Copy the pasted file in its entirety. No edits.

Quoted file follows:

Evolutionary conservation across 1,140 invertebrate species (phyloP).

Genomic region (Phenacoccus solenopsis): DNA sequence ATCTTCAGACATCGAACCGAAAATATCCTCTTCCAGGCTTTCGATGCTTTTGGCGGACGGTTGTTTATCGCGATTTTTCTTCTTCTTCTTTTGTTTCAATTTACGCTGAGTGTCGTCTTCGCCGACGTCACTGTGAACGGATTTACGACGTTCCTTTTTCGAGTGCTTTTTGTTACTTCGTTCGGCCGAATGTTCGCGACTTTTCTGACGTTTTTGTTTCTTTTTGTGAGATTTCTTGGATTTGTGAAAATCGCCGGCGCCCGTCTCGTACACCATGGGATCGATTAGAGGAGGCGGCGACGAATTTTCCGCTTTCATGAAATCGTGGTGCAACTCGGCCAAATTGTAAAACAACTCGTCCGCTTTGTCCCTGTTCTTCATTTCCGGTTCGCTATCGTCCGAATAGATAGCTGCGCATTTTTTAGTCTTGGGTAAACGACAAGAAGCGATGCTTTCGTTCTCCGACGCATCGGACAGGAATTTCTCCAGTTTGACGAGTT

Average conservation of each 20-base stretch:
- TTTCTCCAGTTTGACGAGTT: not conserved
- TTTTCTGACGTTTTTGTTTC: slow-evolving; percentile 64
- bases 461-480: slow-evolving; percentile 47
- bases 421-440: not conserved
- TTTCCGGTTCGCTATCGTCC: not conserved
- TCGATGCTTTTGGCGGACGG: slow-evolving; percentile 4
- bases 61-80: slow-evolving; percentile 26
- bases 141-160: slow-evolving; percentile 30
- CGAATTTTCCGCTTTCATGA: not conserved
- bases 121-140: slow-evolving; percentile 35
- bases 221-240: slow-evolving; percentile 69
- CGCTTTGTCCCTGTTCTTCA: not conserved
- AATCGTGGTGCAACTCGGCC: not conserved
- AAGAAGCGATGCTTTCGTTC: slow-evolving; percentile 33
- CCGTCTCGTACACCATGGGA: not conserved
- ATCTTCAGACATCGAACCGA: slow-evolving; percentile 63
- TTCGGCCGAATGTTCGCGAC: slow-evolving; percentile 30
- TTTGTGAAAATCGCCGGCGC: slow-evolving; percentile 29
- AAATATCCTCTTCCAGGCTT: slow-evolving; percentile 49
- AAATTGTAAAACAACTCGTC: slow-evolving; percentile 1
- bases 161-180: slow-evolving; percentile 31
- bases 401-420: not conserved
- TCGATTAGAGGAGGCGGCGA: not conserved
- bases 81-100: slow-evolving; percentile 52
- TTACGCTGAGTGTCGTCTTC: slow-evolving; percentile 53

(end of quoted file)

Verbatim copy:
Evolutionary conservation across 1,140 invertebrate species (phyloP).

Genomic region (Phenacoccus solenopsis): DNA sequence ATCTTCAGACATCGAACCGAAAATATCCTCTTCCAGGCTTTCGATGCTTTTGGCGGACGGTTGTTTATCGCGATTTTTCTTCTTCTTCTTTTGTTTCAATTTACGCTGAGTGTCGTCTTCGCCGACGTCACTGTGAACGGATTTACGACGTTCCTTTTTCGAGTGCTTTTTGTTACTTCGTTCGGCCGAATGTTCGCGACTTTTCTGACGTTTTTGTTTCTTTTTGTGAGATTTCTTGGATTTGTGAAAATCGCCGGCGCCCGTCTCGTACACCATGGGATCGATTAGAGGAGGCGGCGACGAATTTTCCGCTTTCATGAAATCGTGGTGCAACTCGGCCAAATTGTAAAACAACTCGTCCGCTTTGTCCCTGTTCTTCATTTCCGGTTCGCTATCGTCCGAATAGATAGCTGCGCATTTTTTAGTCTTGGGTAAACGACAAGAAGCGATGCTTTCGTTCTCCGACGCATCGGACAGGAATTTCTCCAGTTTGACGAGTT

Average conservation of each 20-base stretch:
- TTTCTCCAGTTTGACGAGTT: not conserved
- TTTTCTGACGTTTTTGTTTC: slow-evolving; percentile 64
- bases 461-480: slow-evolving; percentile 47
- bases 421-440: not conserved
- TTTCCGGTTCGCTATCGTCC: not conserved
- TCGATGCTTTTGGCGGACGG: slow-evolving; percentile 4
- bases 61-80: slow-evolving; percentile 26
- bases 141-160: slow-evolving; percentile 30
- CGAATTTTCCGCTTTCATGA: not conserved
- bases 121-140: slow-evolving; percentile 35
- bases 221-240: slow-evolving; percentile 69
- CGCTTTGTCCCTGTTCTTCA: not conserved
- AATCGTGGTGCAACTCGGCC: not conserved
- AAGAAGCGATGCTTTCGTTC: slow-evolving; percentile 33
- CCGTCTCGTACACCATGGGA: not conserved
- ATCTTCAGACATCGAACCGA: slow-evolving; percentile 63
- TTCGGCCGAATGTTCGCGAC: slow-evolving; percentile 30
- TTTGTGAAAATCGCCGGCGC: slow-evolving; percentile 29
- AAATATCCTCTTCCAGGCTT: slow-evolving; percentile 49
- AAATTGTAAAACAACTCGTC: slow-evolving; percentile 1
- bases 161-180: slow-evolving; percentile 31
- bases 401-420: not conserved
- TCGATTAGAGGAGGCGGCGA: not conserved
- bases 81-100: slow-evolving; percentile 52
- TTACGCTGAGTGTCGTCTTC: slow-evolving; percentile 53